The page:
Unlike most people, Jessica Wright had actually heard of cytomegalovirus (CMV) when her infant son Jackson was diagnosed with it. Her elder son, Colton, was tested for CMV at birth after failing his hearing screening.
Although congenital CMV is a common cause of hearing loss in infants, Colton’s was found to have a different origin.
Still, there was plenty Wright didn’t know about this widespread virus. She didn’t know, for instance, that:
- if a person happens to contract CMV for the first time during pregnancy, the infant can be born with congenital CMV, which can lead not only to hearing loss but also to vision loss, seizures, cerebral palsy, and developmental delays.
- for the minority of adults who haven’t had CMV, it can be transmitted via saliva or urine—in many cases the saliva of a child like Colton who attends daycare or preschool (where CMV is commonly transmitted between toddlers).
- that early screening for CMV can enable families and health care providers to mitigate, prevent, or plan for its most detrimental effects.
Last year, Wright was one of several parents who joined Mark R. Schleiss, an M Health Fairview pediatric infectious disease physician and professor of pediatrics at the University of Minnesota Medical School, in lobbying the Minnesota State Legislature for routine CMV testing of newborns in Minnesota.
Following passage and approval from the Minnesota Department of Health, the Vivian Act—named for another Minnesota child born with CMV—became law last year and CMV testing was added to the list of conditions for which newborns are screened, effective January 1, 2023. Screening began in early February.
That made Minnesota the first state in the country to screen newborns for CMV. The Vivian Act also provides resources to families and education to health care professionals about CMV.
A ‘ubiquitous’ virus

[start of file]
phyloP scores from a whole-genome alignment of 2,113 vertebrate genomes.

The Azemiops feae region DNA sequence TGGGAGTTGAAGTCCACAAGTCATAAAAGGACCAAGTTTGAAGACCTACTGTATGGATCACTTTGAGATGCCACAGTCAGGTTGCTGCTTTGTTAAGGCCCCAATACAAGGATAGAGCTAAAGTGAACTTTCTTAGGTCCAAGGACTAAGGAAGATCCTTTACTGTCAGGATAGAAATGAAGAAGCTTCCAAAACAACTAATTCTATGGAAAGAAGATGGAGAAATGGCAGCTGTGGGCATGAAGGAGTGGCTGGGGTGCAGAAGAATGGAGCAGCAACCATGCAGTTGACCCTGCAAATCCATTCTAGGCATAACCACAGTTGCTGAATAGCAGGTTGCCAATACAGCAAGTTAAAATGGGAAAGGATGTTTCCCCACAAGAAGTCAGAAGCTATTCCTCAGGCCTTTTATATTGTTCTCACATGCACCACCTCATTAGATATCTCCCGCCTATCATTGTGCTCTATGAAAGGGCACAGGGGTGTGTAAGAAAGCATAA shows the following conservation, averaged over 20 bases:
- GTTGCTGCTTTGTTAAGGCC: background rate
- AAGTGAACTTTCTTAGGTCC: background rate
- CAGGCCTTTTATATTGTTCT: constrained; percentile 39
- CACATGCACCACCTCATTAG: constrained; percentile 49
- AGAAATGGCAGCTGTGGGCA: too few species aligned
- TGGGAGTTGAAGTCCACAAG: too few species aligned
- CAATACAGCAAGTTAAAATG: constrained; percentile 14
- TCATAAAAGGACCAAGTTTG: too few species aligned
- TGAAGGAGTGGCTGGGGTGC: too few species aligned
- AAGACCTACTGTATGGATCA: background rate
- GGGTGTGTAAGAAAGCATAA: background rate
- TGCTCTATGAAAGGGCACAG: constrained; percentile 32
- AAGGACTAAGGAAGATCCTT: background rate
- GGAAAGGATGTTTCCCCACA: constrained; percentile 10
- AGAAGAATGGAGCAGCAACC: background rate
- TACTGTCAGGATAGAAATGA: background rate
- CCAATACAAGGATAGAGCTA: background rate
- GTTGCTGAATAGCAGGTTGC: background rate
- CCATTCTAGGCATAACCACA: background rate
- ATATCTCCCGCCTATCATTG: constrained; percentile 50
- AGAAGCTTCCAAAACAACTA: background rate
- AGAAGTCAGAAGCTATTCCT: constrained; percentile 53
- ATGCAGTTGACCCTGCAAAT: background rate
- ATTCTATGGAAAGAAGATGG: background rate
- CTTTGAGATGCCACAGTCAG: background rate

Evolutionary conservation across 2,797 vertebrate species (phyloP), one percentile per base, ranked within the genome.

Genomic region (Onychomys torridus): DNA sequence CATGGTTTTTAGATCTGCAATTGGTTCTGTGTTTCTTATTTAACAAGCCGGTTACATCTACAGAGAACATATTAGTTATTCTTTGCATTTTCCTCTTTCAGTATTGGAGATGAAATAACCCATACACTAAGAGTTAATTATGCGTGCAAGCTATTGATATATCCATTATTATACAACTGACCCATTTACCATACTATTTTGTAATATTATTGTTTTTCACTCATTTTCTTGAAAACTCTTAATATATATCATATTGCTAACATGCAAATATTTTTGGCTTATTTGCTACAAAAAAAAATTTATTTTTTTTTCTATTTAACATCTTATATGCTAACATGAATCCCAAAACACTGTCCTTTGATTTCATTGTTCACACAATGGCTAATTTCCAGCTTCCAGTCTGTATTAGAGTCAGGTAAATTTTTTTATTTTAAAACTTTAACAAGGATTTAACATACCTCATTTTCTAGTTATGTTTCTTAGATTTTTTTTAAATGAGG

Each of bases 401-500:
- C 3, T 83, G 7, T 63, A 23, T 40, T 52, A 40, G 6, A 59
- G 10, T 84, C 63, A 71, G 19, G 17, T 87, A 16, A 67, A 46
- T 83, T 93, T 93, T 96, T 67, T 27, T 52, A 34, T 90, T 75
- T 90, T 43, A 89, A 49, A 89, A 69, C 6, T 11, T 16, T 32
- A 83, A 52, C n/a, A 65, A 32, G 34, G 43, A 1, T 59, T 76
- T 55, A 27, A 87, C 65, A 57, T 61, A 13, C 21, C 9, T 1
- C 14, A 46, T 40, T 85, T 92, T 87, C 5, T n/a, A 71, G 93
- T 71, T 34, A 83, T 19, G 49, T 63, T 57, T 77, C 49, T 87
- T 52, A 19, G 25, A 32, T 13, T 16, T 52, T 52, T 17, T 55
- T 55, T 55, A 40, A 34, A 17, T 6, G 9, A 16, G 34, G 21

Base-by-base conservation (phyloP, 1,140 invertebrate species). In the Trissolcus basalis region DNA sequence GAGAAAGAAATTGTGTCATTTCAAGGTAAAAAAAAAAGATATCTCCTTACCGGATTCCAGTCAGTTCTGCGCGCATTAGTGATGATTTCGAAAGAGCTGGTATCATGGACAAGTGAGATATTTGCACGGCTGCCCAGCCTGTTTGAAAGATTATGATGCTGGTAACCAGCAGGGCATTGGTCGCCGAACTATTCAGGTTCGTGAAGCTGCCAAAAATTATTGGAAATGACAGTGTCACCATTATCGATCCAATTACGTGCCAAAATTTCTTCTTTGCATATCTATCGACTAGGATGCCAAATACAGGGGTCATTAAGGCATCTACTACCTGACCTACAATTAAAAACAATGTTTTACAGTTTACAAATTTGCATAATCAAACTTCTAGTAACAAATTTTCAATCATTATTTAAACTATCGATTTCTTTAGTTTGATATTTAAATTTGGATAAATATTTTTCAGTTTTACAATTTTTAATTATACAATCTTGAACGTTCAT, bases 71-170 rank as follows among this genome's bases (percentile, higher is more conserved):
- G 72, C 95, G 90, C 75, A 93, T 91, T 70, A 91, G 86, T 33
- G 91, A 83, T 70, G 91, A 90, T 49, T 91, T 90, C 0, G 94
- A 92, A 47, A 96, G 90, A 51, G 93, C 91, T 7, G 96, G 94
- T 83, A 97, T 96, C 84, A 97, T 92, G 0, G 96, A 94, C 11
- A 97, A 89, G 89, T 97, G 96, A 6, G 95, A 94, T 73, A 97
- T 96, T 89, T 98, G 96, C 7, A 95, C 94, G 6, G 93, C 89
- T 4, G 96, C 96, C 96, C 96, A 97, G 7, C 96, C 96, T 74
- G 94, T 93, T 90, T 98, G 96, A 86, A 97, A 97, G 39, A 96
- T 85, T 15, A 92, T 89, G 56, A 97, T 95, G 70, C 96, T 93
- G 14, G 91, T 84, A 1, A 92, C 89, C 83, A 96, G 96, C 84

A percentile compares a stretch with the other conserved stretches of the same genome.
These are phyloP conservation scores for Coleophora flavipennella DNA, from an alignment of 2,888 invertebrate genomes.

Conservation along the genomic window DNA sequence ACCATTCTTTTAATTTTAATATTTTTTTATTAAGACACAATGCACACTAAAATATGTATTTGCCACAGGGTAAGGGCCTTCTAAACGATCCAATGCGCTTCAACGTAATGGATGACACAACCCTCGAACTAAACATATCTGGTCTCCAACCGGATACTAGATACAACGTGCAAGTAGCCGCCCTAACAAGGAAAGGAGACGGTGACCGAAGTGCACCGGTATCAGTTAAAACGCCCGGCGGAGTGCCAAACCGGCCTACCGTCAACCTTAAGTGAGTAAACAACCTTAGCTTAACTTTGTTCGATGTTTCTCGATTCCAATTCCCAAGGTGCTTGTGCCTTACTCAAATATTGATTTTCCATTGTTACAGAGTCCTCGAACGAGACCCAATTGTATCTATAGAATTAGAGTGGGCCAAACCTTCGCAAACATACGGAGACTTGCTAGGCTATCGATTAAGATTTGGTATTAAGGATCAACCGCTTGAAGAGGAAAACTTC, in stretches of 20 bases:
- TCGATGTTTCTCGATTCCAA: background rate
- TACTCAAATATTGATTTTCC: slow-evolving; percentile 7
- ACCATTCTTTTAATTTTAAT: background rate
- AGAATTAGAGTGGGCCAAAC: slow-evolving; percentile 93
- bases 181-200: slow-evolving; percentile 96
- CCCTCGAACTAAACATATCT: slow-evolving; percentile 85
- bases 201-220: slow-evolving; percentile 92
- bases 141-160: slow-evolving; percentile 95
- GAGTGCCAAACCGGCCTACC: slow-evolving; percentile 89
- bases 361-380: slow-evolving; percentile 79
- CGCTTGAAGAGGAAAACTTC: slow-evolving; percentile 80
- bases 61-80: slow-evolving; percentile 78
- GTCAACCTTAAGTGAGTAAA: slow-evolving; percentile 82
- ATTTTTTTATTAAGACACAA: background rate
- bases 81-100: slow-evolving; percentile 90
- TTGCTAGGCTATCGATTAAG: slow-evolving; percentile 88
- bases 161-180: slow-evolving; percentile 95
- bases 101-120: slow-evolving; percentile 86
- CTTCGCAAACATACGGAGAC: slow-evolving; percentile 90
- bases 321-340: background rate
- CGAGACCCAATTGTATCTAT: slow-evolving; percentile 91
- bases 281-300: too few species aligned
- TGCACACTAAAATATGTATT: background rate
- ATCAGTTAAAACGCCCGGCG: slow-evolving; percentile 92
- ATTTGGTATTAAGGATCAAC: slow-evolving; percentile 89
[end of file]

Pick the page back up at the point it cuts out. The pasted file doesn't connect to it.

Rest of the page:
CMV is extremely common—“ubiquitous,” says Schleiss, who has studied the virus for decades. In fact, it’s the most common infectious cause of birth defects in the United States, according to the Centers for Disease Control and Prevention (CDC).
Schleiss estimates that at least half of Americans have contracted CMV by age 30 (rates are even higher in less-developed countries). And most people who are infected with CMV are asymptomatic; they’ll never know they’ve had it.
Pregnant people can unknowingly contract CMV and pass it along to their babies. One baby in 200 is born with congenital CMV, according to the CDC.
Of those babies born with CMV, some 15 to 20 percent will experience serious ramifications, but many of those can be mitigated with early intervention. In Jackson Wright’s case, that meant a regimen of the antiviral medication valganciclovir, which has shown promise in arresting hearing loss in infants born with CMV.
Proactive vs. reactive
Much of Schleiss’ pioneering work—from his research on the virus to CMV education and outreach efforts—is supported by philanthropy. That includes his endowed American Legion and Auxiliary Heart Research Foundation Chair, the Jamie McNew Memorial Endowed Lectureship, the Skelton-Harris Education Fund, the CMV Research and Education Fund (a generous donation from the Haukos family), and a Minnesota Vikings Community Health Impact in Pediatrics grant.
Schleiss began advocating for adding CMV to the list of conditions for which newborns in Minnesota are screened in 2016. “The legislative world is a ... really different world. But at the end of the day, we had broad support across both the House and Senate, across both parties,” Schleiss says of the Vivian Act.
Identifying babies born with a CMV infection early allows families like the Wrights to be proactive as their children grow and monitor their hearing and developmental milestones closely.
Jessica Wright, who shared her family’s experience with lawmakers and others to help Schleiss advocate for the Vivian Act, wants all Minnesota parents to feel as empowered as she did.
“We know what to look for, what to get ahead of,” she says, “[so] we can have services in place.”
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